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The Donut Named America

Updated: Apr 7, 2021

Donuts, doughnuts - however you refer to them, have been making a comeback over the past few years. Little tiny ones, cake ones, traditional ones, big ones, giant ones...all sorts of shapes and sizes and styles to suit your sweet tooth. Specialty bakeries - donut shops - have popped up everywhere it seems, and each one tries to outdo the last creating Insta-worthy concoctions that are often beyond the limits of consumption for the average person.

I went to one of these shops the other day. The display shelves teeming with tantalizing treats - the kind that make your eyes pop and fingers point and elicits sounds like "oooh!" and "whaaaaaat?". Hardy bases, larger than my palm and at least as tall as my thumb, served as foundations for confectionary constructions meant to astound you. Creams, and butters, and chocolates, heaped and layered, with candies and cereal and cookie bits...each one a diabetic disaster and a sweet-lovers ultimate fantasy. Clever names for each creation tempted you to buy them just for fun - even if the combination of flavors wasn't your particular cup of tea. And of course, there's always a deal if you buy more than one.

I fell hook, line, and sinker. I bought six. I just couldn't decide. The shop wasn't around the corner, and it was crowded and I was hungry, and I had actually put my name on a list to get IN to this place - I wasn't going to pass up anything - FOMO set it and it took everything I had to not buy dozen as I watched the throngs of customers make similar decisions.

I walked out of the shop with the pretty box that I had seen others earlier in the evening hauling along with them, keeping them horizontal as to not destroy the art inside. It bore some weight and I wondered how people found themselves schlepping that inconvenient sized box around with them the rest of evening. I found a table, grabbed some napkins and waited until others were with me to share in the unveiling.

Opening the box, music played in my head - something akin to a soaring overture as my eyes took in the glory of the sugared masterpieces. The looks of others around me - their gazes of approval, or of wonder - some tinged with envy - excited me. Which would I try first? What order would best suit me? What's the last flavor I want to walk away with? How do I even approach some of these - they won't fit in my mouth. What if I don't eat them all? Wait, how in the world could I possibly eat them all? What am I going to do with them? Where will I put them? How far back to the car do I have to walk? What did I just do???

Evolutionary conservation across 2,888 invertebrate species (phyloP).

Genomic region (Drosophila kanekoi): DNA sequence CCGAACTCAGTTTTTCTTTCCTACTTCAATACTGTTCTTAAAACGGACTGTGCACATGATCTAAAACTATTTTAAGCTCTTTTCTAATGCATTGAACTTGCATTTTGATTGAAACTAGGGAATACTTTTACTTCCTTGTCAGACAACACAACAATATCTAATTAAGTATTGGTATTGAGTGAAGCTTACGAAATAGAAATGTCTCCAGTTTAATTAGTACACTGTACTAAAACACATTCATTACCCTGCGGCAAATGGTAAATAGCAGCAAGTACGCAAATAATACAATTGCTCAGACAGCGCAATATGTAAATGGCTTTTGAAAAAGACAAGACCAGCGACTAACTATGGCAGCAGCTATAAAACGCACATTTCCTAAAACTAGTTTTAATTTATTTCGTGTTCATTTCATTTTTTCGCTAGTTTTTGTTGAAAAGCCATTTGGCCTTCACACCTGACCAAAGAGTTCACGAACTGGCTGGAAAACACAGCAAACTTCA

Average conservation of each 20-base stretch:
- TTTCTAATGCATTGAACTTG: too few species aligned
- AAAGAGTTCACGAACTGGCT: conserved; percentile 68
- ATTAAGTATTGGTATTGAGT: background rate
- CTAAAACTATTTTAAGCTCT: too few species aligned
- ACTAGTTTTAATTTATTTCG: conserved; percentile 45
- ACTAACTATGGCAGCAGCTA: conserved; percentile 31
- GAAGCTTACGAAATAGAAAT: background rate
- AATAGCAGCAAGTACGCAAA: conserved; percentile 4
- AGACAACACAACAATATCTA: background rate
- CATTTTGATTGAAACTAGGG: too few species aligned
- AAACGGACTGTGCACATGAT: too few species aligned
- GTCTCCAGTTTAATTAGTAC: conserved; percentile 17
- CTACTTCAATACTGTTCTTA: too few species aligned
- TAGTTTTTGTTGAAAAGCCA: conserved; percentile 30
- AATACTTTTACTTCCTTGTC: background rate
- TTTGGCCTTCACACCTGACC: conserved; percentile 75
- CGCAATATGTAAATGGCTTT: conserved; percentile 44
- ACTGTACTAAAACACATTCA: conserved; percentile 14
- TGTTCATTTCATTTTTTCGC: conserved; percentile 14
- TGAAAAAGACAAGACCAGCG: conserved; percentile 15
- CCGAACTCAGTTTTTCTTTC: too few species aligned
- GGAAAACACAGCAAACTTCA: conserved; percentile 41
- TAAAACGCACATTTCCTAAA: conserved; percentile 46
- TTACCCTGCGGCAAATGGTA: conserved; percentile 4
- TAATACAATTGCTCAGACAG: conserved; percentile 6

I stared at the box. The glistening glazes sparkling in the artificial light. The wales of whipped creams begging to be bitten in to. The smells of chocolate, peanut butter, buttercream, caramel, fruit jelly, cinnamon, and sugar made me delirious and pleasantly dizzy.

I looked around me. Many others in the now same conundrum as I. I couldn't even share - as everyone around me had just as ample and some even more so portions to contend with.

I sighed. Nothing inside this box was good for me. It was pretty. It was going to be delicious - I was sure of it. Just having it in my possession sated and delighted the young girl inside me, eyes bigger than her stomach. Now what was I going to do? It wasn't inexpensive for what doesn't amount to much more than some fried dough and sugar. I couldn't just throw it away. One of them was big enough to provide the calories needed for a day for at least two people. People are starving. Kids are eating their only meals at lunchtime in school. And I have...this.

I cut a few of them in half and decided to try them. I had to. Maybe it was the sudden wave of moribund guilt, or perhaps the heaping of flavor on flavor that just canceled things out - but they were, in the end, a disappointment. Sure, the visceral sensation was there - the creaminess, the soft grit of the sugar, the crunch of some of the add-ins, but the sweet reward came up empty.

It was all too much all at once. They were beautiful. They were big. Some of them were beyond my imagination. But they tried to be too many things at the same time. More of anything, and certainly more of everything, is not necessarily better. I had been swept away in the magic of marketing and the buyer's remorse ran deep.

I wound up hauling them home and sticking them in the fridge. They traveled surprisingly well. I managed to consume another half of one of them, but now, in the light of day and the setting of reality the excess in front of me was simply grotesque and I couldn't bring myself to eat any more. The rest sat in the fridge for another week or so until I tossed them in the trash, still perfectly formed.

They'll survive for a while. They're coated in so much sugar it will take them a bit to really decompose. Not even sure if any wildlife would take to them. And then, after a long while, they'll give in to time and the elements, and dissolve into the earth, or whatever heap they wound up on.

I still love donuts - their nutritional aspect aside. Just a simple, small, glazed confection that can take you back to a happier time, or simply bring you some innocent, quiet joy for a moment. But I think that's the thing about them - they don't need all the bells and whistles - they don't need to be bigger-better-faster-more. A box of them can bring folks together; they can be used in celebration and in mourning; they can demonstrate gratitude; they can get you through the day. The humble pastry stands well on its own, a classic that has survived generation after generation, and will endure, steadfast in its ability to appeal so broadly. You can even make a healthier version of them, while still retaining the classic aspects that keep them so popular. And maybe...that's where we need to go.

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